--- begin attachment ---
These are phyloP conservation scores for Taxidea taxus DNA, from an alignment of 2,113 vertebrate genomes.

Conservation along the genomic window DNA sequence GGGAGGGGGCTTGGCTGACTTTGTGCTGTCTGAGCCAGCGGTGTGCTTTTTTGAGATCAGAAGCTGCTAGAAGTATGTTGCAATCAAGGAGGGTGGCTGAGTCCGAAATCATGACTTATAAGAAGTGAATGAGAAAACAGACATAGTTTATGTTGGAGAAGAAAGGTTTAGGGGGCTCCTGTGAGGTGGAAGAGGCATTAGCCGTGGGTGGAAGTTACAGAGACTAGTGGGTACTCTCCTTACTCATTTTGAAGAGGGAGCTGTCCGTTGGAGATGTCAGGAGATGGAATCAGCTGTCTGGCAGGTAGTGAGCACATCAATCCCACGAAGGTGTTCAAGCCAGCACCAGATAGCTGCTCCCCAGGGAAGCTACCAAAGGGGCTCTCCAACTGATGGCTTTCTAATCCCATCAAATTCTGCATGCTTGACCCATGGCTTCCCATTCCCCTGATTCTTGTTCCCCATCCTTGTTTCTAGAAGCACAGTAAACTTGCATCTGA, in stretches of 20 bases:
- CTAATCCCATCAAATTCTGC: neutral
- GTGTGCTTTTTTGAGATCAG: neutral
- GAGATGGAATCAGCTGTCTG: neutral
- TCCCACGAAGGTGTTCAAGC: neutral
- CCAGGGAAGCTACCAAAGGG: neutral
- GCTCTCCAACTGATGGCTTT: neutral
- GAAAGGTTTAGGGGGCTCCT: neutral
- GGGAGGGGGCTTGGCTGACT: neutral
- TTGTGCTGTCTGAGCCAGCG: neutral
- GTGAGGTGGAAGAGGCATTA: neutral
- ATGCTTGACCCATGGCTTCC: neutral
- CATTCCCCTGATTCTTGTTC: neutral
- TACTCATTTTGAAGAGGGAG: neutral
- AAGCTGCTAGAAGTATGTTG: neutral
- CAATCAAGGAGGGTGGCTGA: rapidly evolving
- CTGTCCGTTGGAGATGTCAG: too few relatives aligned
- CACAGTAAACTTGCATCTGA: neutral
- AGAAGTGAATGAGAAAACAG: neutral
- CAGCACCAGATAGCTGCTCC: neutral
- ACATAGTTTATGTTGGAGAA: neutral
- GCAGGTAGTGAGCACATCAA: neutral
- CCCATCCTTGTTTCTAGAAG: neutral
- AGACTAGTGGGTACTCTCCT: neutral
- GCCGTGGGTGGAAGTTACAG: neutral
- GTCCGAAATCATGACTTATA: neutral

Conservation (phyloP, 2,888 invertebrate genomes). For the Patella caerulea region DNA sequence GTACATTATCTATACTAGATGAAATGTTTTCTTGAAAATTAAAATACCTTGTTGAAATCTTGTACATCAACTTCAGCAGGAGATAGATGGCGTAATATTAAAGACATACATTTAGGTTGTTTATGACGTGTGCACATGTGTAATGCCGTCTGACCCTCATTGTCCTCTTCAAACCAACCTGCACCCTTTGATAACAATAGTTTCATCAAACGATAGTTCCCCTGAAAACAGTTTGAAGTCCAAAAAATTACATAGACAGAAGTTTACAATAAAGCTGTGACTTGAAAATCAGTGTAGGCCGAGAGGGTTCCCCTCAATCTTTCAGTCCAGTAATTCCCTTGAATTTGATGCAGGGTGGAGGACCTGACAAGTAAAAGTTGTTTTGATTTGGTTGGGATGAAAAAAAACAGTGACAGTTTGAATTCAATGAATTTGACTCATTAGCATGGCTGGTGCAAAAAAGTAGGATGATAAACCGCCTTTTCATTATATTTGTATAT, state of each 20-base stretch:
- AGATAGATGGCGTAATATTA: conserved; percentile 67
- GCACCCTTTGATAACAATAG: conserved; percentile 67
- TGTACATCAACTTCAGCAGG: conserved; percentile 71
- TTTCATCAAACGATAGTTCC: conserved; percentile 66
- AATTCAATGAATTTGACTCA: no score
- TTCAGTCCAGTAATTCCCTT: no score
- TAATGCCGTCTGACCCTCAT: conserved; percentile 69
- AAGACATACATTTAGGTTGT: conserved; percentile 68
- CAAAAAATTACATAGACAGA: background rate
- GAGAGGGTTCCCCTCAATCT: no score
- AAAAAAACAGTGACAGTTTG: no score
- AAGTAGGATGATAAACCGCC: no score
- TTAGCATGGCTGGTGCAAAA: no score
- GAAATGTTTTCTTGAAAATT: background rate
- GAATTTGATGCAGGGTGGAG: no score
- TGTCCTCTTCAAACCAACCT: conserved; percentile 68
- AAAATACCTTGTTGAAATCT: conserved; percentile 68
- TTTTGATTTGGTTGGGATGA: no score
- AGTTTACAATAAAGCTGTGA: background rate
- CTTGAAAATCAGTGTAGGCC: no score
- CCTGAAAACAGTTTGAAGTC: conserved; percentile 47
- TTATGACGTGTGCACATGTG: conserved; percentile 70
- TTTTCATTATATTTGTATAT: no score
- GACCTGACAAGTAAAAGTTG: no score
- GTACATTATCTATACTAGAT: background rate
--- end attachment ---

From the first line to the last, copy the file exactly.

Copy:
These are phyloP conservation scores for Taxidea taxus DNA, from an alignment of 2,113 vertebrate genomes.

Conservation along the genomic window DNA sequence GGGAGGGGGCTTGGCTGACTTTGTGCTGTCTGAGCCAGCGGTGTGCTTTTTTGAGATCAGAAGCTGCTAGAAGTATGTTGCAATCAAGGAGGGTGGCTGAGTCCGAAATCATGACTTATAAGAAGTGAATGAGAAAACAGACATAGTTTATGTTGGAGAAGAAAGGTTTAGGGGGCTCCTGTGAGGTGGAAGAGGCATTAGCCGTGGGTGGAAGTTACAGAGACTAGTGGGTACTCTCCTTACTCATTTTGAAGAGGGAGCTGTCCGTTGGAGATGTCAGGAGATGGAATCAGCTGTCTGGCAGGTAGTGAGCACATCAATCCCACGAAGGTGTTCAAGCCAGCACCAGATAGCTGCTCCCCAGGGAAGCTACCAAAGGGGCTCTCCAACTGATGGCTTTCTAATCCCATCAAATTCTGCATGCTTGACCCATGGCTTCCCATTCCCCTGATTCTTGTTCCCCATCCTTGTTTCTAGAAGCACAGTAAACTTGCATCTGA, in stretches of 20 bases:
- CTAATCCCATCAAATTCTGC: neutral
- GTGTGCTTTTTTGAGATCAG: neutral
- GAGATGGAATCAGCTGTCTG: neutral
- TCCCACGAAGGTGTTCAAGC: neutral
- CCAGGGAAGCTACCAAAGGG: neutral
- GCTCTCCAACTGATGGCTTT: neutral
- GAAAGGTTTAGGGGGCTCCT: neutral
- GGGAGGGGGCTTGGCTGACT: neutral
- TTGTGCTGTCTGAGCCAGCG: neutral
- GTGAGGTGGAAGAGGCATTA: neutral
- ATGCTTGACCCATGGCTTCC: neutral
- CATTCCCCTGATTCTTGTTC: neutral
- TACTCATTTTGAAGAGGGAG: neutral
- AAGCTGCTAGAAGTATGTTG: neutral
- CAATCAAGGAGGGTGGCTGA: rapidly evolving
- CTGTCCGTTGGAGATGTCAG: too few relatives aligned
- CACAGTAAACTTGCATCTGA: neutral
- AGAAGTGAATGAGAAAACAG: neutral
- CAGCACCAGATAGCTGCTCC: neutral
- ACATAGTTTATGTTGGAGAA: neutral
- GCAGGTAGTGAGCACATCAA: neutral
- CCCATCCTTGTTTCTAGAAG: neutral
- AGACTAGTGGGTACTCTCCT: neutral
- GCCGTGGGTGGAAGTTACAG: neutral
- GTCCGAAATCATGACTTATA: neutral

Conservation (phyloP, 2,888 invertebrate genomes). For the Patella caerulea region DNA sequence GTACATTATCTATACTAGATGAAATGTTTTCTTGAAAATTAAAATACCTTGTTGAAATCTTGTACATCAACTTCAGCAGGAGATAGATGGCGTAATATTAAAGACATACATTTAGGTTGTTTATGACGTGTGCACATGTGTAATGCCGTCTGACCCTCATTGTCCTCTTCAAACCAACCTGCACCCTTTGATAACAATAGTTTCATCAAACGATAGTTCCCCTGAAAACAGTTTGAAGTCCAAAAAATTACATAGACAGAAGTTTACAATAAAGCTGTGACTTGAAAATCAGTGTAGGCCGAGAGGGTTCCCCTCAATCTTTCAGTCCAGTAATTCCCTTGAATTTGATGCAGGGTGGAGGACCTGACAAGTAAAAGTTGTTTTGATTTGGTTGGGATGAAAAAAAACAGTGACAGTTTGAATTCAATGAATTTGACTCATTAGCATGGCTGGTGCAAAAAAGTAGGATGATAAACCGCCTTTTCATTATATTTGTATAT, state of each 20-base stretch:
- AGATAGATGGCGTAATATTA: conserved; percentile 67
- GCACCCTTTGATAACAATAG: conserved; percentile 67
- TGTACATCAACTTCAGCAGG: conserved; percentile 71
- TTTCATCAAACGATAGTTCC: conserved; percentile 66
- AATTCAATGAATTTGACTCA: no score
- TTCAGTCCAGTAATTCCCTT: no score
- TAATGCCGTCTGACCCTCAT: conserved; percentile 69
- AAGACATACATTTAGGTTGT: conserved; percentile 68
- CAAAAAATTACATAGACAGA: background rate
- GAGAGGGTTCCCCTCAATCT: no score
- AAAAAAACAGTGACAGTTTG: no score
- AAGTAGGATGATAAACCGCC: no score
- TTAGCATGGCTGGTGCAAAA: no score
- GAAATGTTTTCTTGAAAATT: background rate
- GAATTTGATGCAGGGTGGAG: no score
- TGTCCTCTTCAAACCAACCT: conserved; percentile 68
- AAAATACCTTGTTGAAATCT: conserved; percentile 68
- TTTTGATTTGGTTGGGATGA: no score
- AGTTTACAATAAAGCTGTGA: background rate
- CTTGAAAATCAGTGTAGGCC: no score
- CCTGAAAACAGTTTGAAGTC: conserved; percentile 47
- TTATGACGTGTGCACATGTG: conserved; percentile 70
- TTTTCATTATATTTGTATAT: no score
- GACCTGACAAGTAAAAGTTG: no score
- GTACATTATCTATACTAGAT: background rate